The number of survivors may be dwindling, but the US State Department’s envoy on Holocaust issues says the issue of restitution still lingers.
Thomas Yazdgerdi, the special envoy for Holocaust issues, told the Jewish Telegraphic Agency on Wednesday that he is preparing a report to Congress due in November that assesses what countries in Europe have done to complete their obligation to restore properties stolen during the Holocaust.
The report was mandated by a 2018 law, the Justice for Uncompensated Survivors Today Act passed unanimously in both chambers of Congress.
Restitution can be made to communities in the absence of survivors, Yazdgerdi said.
“What do you do with property where the whole family, a Jewish family, was murdered in the Holocaust?” he asked.
“The best practice is to set up a foundation, use the proceeds of that property to help Holocaust survivors that are living in that country and use some of that money to promote and revitalize Jewish life in that country.”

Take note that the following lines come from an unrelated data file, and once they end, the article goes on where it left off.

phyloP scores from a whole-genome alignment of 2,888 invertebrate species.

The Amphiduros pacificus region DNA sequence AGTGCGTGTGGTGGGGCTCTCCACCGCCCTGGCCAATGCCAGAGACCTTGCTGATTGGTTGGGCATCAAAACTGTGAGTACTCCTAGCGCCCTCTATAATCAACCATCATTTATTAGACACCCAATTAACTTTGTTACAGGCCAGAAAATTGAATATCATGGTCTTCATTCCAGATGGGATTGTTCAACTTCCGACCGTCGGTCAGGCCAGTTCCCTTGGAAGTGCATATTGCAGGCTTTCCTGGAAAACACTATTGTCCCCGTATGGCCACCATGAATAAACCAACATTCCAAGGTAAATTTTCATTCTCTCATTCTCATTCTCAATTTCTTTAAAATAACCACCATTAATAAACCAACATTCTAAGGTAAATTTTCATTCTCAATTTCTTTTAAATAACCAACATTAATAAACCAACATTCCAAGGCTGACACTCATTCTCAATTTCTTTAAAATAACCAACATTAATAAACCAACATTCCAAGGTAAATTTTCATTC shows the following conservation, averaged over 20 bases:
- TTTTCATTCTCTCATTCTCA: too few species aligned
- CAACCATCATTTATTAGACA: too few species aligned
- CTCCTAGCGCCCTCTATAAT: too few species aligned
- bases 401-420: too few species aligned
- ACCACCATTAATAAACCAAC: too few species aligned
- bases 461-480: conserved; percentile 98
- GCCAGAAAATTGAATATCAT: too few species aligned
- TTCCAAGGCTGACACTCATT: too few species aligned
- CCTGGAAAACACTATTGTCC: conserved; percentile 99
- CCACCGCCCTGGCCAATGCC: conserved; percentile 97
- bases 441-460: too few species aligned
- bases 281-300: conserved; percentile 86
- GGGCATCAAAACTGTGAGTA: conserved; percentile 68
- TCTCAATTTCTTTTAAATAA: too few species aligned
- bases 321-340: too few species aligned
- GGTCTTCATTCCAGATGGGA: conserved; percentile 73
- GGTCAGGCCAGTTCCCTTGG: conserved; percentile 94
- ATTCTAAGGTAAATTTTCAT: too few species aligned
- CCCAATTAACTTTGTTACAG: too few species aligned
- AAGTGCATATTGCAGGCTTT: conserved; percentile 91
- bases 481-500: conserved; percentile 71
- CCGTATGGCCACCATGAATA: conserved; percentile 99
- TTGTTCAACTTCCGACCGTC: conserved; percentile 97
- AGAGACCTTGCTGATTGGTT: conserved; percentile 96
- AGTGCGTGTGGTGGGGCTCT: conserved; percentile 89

The same is true of synagogues and other communal properties that were stolen and remain unrestituted, he said.
The role of the United States in this issue is to encourage authorities to work with the Jewish organizations that handle restitution, Yazdgerdi said.
“The United States doesn’t get directly involved in these negotiations, it encourages governments to work with the local communities, the World Jewish Restitution Organization, with the umbrella organizations to come to some sort of resolution of these matters,” he said.
Yazdgerdi was speaking Wednesday at the State Department’s annual Holocaust remembrance event, this year commemorating the Minsk Ghetto. The event was co-hosted by the Belarus Embassy and featured an address by Oleg Kravchenko, that nation’s deputy foreign minister.